# Derivative expressions in tensor calculus

In Markakis 2012 they derive an equation (Eq.10),

$$\partial^k K^{ij} p_i p_j p_k + (\partial^j K - 2K^{jk} \partial_k \Phi) p_j = 0$$

For some tensor $$K^{ij}$$ and scalars, $$K$$, $$\Phi$$.

From this they state that one of the necessary and sufficient conditions for this equation to be true is,

$$\partial^{(k}K^{ij)} = 0$$

Can anyone show why this is true? I can see that the first term $$\partial^k K^{ij} p_i p_j p_k$$ must equal zero, but can't see how this relates to the symmetrization. Also I cannot see how the metric tensor $$g^{ij}$$ would satisfy this equation?

• In the equation, is $K$ just the trace of $K^{ij}$? Also, the necessary & sufficient condition cited in the paper is that $\partial^{(k} K^{ij)} = 0$ (note the indices); I assume this was just a typo on your part. Commented Nov 3, 2017 at 14:55
• As far as the second question goes, the paper is working in flat spacetime, so $g^{ij} = \delta^{ij}$ and $\partial^k \delta^{ij} = 0$ trivially (even without the symmetrization.) Commented Nov 3, 2017 at 15:05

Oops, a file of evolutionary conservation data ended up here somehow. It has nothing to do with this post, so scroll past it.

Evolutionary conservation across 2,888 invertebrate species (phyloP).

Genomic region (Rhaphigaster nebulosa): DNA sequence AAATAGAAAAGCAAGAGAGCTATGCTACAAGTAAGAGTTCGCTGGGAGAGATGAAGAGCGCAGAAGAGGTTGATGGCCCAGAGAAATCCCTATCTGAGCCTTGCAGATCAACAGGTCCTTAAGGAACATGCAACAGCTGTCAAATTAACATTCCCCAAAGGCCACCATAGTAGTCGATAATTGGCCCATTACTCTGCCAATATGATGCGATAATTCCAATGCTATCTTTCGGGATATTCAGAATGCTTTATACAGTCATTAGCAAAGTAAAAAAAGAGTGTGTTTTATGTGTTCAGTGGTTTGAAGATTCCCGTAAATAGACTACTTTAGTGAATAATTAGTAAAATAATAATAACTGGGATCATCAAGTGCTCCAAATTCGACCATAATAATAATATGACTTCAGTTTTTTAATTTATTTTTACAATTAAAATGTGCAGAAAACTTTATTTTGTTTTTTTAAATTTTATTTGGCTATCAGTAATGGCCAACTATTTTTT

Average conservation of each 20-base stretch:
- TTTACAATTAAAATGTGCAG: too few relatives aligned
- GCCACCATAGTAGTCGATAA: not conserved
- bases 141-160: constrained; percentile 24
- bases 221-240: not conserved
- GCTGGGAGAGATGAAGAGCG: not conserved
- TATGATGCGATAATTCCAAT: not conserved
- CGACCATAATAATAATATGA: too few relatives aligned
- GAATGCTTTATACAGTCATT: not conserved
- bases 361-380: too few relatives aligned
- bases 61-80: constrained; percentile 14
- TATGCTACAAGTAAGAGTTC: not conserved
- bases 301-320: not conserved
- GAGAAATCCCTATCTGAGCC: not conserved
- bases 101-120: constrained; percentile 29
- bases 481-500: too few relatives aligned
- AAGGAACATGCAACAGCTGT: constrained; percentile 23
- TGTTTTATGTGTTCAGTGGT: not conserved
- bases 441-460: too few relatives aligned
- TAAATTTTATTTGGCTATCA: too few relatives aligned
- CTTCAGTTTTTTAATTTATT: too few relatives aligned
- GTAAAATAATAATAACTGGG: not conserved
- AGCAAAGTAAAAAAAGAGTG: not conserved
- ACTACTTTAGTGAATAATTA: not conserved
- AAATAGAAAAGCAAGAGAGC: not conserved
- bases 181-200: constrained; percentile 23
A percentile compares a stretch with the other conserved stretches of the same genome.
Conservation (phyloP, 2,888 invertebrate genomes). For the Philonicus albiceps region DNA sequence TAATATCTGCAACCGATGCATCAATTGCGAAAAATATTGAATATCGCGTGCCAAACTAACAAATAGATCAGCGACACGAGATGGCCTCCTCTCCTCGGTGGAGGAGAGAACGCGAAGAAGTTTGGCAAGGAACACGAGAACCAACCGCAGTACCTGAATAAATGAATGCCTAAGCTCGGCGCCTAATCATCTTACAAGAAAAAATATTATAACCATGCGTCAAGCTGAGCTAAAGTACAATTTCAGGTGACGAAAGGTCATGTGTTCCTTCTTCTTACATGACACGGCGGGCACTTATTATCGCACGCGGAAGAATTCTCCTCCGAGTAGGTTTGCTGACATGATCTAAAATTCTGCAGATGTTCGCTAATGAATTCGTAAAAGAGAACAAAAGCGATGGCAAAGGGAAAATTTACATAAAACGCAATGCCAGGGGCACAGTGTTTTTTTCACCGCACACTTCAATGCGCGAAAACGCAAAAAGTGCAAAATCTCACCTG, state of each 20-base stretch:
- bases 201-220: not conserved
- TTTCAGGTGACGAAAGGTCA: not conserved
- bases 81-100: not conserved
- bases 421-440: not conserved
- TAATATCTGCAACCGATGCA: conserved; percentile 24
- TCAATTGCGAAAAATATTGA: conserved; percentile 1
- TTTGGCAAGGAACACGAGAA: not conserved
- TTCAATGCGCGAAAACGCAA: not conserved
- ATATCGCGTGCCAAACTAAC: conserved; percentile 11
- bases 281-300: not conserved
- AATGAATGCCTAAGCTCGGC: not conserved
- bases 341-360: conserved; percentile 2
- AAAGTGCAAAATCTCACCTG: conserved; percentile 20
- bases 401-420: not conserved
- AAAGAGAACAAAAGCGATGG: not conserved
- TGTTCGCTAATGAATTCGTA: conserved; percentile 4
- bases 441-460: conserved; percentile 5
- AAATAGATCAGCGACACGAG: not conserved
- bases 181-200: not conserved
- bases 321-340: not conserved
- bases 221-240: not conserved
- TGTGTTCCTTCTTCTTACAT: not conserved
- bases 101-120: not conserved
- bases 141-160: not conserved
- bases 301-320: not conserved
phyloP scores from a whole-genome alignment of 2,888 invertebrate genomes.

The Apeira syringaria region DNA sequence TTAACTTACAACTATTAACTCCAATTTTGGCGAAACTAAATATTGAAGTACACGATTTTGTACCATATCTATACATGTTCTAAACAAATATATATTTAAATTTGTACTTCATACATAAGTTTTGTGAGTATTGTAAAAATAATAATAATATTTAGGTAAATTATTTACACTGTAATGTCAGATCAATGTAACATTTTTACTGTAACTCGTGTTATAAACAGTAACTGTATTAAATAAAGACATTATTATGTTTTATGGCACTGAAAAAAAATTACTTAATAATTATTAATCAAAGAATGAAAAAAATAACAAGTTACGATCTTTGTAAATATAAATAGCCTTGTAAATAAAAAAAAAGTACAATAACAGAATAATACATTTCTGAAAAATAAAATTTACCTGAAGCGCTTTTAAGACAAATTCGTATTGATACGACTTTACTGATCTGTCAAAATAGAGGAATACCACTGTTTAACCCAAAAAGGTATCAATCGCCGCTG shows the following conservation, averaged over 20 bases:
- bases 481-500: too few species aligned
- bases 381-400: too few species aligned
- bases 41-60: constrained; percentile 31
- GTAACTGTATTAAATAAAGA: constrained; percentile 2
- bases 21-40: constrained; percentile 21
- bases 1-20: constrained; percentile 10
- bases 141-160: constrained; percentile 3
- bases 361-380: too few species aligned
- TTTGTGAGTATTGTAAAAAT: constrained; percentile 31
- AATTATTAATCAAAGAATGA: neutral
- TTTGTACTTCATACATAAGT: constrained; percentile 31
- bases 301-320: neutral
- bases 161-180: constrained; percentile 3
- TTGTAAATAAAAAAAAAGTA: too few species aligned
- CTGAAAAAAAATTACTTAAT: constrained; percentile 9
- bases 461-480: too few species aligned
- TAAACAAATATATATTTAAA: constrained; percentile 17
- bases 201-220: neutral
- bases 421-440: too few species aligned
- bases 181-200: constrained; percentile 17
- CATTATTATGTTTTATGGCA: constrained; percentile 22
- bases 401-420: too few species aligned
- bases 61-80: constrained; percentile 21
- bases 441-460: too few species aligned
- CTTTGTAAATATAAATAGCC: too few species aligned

• Edits made to clarify questions raised in comments Commented Nov 3, 2017 at 15:19

You can expand $\partial^{(k}K^{ij)}p_ip_jp_k$, change the ordering of $p_ip_jp_k$ in each term, and re-label the dummy indices to show that $\partial^{(k}K^{ij)}p_ip_jp_k=\partial^{k}K^{ij}p_ip_jp_k$. Therefore, the vanishing of $\partial^{(k}K^{ij)}$ is sufficient for $\partial^{k}K^{ij}p_ip_jp_k$ to vanish.
• While I think this is the right idea, it seems like you're assuming that $\partial^k K^{ij}$ splits into a completely symmetric & a completely antisymmetric part. But this isn't true for tensors of rank 3 and above: in other words, $T^{ab\cdots c} \neq T^{(ab\cdots c)} + T^{[ab\cdots c]}$ unless $T$ is a rank-2 tensor. Can you elaborate on your answer to clarify this? Commented Nov 3, 2017 at 18:13
• Explicitly, what is the expression for $\partial^{(k}K^{ij)}$? Commented Nov 6, 2017 at 17:03
• @user1887919 Using equation (1.67) of these notes, it is $\partial^{(k}K^{ij)}=\frac{1}{6}\left(\partial^k K^{ij} + \partial^k K^{ji} + \partial^i K^{jk} + \partial^i K^{kj} + \partial^j K^{ki} + \partial^j K^{ik}\right)$ Commented Nov 6, 2017 at 21:57